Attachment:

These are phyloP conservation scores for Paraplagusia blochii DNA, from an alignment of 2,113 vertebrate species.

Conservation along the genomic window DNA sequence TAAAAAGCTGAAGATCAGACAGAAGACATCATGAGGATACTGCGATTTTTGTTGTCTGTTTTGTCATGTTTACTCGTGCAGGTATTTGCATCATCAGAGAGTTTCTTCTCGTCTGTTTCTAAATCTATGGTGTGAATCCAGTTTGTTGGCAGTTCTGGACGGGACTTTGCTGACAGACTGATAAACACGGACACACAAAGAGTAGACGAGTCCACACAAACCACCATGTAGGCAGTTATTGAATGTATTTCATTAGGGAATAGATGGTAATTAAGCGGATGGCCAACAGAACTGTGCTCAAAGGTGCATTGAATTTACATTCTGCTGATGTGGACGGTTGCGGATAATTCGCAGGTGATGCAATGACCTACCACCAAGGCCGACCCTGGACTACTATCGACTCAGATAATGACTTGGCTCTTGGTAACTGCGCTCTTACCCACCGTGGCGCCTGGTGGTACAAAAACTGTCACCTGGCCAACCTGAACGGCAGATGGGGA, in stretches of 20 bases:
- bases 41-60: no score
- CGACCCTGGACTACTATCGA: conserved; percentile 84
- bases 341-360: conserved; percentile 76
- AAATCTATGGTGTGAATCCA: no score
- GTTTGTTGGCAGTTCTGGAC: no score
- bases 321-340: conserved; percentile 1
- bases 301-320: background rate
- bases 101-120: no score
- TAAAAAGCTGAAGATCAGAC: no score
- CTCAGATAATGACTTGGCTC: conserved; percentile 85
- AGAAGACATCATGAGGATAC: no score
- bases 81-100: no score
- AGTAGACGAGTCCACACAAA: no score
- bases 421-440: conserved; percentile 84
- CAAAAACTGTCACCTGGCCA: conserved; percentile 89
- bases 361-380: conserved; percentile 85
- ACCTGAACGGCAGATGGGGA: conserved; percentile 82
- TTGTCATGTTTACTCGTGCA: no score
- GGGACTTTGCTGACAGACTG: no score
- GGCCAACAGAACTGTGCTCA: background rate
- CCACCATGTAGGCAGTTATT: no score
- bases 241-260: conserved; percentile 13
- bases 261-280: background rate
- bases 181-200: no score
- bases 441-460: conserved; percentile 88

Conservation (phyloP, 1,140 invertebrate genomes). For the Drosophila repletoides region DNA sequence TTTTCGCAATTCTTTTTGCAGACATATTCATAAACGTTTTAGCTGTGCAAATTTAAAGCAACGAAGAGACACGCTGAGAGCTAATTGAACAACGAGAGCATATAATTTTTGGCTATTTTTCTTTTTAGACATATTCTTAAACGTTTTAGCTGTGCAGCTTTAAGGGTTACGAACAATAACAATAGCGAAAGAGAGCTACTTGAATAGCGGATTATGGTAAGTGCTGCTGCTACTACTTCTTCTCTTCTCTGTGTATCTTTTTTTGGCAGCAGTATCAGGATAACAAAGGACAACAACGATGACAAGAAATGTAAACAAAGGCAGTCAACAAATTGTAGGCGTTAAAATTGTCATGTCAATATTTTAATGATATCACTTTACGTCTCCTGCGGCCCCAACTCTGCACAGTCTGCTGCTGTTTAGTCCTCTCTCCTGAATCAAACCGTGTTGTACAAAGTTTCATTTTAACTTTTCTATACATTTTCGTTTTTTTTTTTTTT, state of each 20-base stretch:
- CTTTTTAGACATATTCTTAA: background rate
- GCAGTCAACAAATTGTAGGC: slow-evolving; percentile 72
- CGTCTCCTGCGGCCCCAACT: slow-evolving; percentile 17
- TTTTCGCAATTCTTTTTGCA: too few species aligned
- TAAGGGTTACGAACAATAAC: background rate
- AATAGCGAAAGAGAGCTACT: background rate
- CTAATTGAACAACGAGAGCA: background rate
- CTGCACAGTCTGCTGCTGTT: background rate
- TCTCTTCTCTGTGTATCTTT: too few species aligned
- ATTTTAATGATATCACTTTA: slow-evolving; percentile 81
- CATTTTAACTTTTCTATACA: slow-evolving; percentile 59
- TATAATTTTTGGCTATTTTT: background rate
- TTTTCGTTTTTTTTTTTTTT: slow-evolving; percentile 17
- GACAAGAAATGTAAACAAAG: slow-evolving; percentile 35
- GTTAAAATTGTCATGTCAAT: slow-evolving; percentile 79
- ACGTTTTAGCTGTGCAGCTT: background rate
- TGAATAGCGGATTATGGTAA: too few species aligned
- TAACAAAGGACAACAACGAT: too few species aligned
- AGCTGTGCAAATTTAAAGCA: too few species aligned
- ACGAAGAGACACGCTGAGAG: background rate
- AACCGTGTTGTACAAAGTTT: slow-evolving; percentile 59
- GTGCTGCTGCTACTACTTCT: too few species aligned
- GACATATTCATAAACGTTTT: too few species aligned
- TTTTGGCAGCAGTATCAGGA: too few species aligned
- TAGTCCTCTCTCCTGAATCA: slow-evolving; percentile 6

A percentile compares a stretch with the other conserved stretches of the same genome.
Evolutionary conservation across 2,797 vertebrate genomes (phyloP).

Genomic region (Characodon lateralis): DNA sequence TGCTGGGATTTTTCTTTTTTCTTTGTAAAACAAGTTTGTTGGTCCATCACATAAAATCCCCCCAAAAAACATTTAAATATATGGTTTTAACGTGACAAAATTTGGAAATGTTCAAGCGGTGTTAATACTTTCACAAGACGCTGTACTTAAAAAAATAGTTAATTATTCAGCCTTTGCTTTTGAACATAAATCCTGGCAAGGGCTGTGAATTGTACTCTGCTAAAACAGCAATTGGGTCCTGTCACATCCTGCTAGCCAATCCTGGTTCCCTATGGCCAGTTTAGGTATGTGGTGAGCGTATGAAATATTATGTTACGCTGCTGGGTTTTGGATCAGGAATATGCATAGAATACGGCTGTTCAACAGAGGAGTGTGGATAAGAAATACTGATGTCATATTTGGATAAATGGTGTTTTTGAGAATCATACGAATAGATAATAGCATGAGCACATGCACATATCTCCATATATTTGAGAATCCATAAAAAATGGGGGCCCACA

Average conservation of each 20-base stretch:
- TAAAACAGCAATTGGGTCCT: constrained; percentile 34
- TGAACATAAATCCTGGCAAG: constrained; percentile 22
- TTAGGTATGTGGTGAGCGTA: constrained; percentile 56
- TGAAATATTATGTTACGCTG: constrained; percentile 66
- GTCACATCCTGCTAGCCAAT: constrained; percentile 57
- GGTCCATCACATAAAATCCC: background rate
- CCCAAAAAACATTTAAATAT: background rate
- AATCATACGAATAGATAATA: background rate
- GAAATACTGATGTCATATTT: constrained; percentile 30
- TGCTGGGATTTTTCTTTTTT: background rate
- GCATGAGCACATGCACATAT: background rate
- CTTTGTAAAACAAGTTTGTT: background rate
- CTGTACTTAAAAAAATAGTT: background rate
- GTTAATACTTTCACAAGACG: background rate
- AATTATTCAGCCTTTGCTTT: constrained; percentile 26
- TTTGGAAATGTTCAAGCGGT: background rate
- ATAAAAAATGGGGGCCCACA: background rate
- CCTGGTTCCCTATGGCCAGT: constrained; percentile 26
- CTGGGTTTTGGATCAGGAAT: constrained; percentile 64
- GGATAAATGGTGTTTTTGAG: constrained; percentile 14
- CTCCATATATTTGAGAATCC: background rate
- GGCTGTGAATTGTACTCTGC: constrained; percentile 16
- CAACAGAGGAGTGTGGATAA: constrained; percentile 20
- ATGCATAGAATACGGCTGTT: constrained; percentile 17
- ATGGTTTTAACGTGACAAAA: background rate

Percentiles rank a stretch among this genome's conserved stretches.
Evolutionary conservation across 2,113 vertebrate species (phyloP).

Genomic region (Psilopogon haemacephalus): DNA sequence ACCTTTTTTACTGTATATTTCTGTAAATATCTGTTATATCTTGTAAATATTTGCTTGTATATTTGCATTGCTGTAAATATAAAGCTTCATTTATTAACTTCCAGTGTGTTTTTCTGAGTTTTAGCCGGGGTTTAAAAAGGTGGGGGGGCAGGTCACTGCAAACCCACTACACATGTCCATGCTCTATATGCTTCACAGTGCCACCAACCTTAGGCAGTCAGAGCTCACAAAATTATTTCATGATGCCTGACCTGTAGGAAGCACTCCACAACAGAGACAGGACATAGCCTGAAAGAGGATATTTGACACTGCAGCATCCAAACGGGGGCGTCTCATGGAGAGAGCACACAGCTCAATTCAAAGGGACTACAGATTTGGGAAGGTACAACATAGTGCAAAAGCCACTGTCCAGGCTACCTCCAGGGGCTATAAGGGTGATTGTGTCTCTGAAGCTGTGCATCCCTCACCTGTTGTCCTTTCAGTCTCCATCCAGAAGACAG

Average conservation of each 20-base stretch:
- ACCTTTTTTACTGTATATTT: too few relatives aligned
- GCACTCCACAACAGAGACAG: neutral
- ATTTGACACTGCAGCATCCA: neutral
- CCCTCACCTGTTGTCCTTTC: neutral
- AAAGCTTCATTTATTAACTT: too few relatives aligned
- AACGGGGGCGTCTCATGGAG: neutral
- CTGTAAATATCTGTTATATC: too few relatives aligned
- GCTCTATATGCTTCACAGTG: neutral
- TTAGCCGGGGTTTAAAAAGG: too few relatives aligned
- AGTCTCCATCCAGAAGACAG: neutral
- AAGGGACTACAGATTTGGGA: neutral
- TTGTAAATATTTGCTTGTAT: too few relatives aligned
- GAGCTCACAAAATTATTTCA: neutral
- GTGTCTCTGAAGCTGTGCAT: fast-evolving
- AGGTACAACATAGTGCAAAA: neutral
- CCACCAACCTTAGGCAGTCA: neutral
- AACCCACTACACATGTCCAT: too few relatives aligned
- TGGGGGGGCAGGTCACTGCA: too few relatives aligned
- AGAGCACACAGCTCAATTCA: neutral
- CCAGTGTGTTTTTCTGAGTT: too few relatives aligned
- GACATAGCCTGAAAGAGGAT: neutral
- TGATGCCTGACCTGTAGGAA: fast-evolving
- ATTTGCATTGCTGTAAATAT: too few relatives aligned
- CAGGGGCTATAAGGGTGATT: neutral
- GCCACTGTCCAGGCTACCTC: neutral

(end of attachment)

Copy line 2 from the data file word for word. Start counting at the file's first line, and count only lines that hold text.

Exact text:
Conservation along the genomic window DNA sequence TAAAAAGCTGAAGATCAGACAGAAGACATCATGAGGATACTGCGATTTTTGTTGTCTGTTTTGTCATGTTTACTCGTGCAGGTATTTGCATCATCAGAGAGTTTCTTCTCGTCTGTTTCTAAATCTATGGTGTGAATCCAGTTTGTTGGCAGTTCTGGACGGGACTTTGCTGACAGACTGATAAACACGGACACACAAAGAGTAGACGAGTCCACACAAACCACCATGTAGGCAGTTATTGAATGTATTTCATTAGGGAATAGATGGTAATTAAGCGGATGGCCAACAGAACTGTGCTCAAAGGTGCATTGAATTTACATTCTGCTGATGTGGACGGTTGCGGATAATTCGCAGGTGATGCAATGACCTACCACCAAGGCCGACCCTGGACTACTATCGACTCAGATAATGACTTGGCTCTTGGTAACTGCGCTCTTACCCACCGTGGCGCCTGGTGGTACAAAAACTGTCACCTGGCCAACCTGAACGGCAGATGGGGA, in stretches of 20 bases: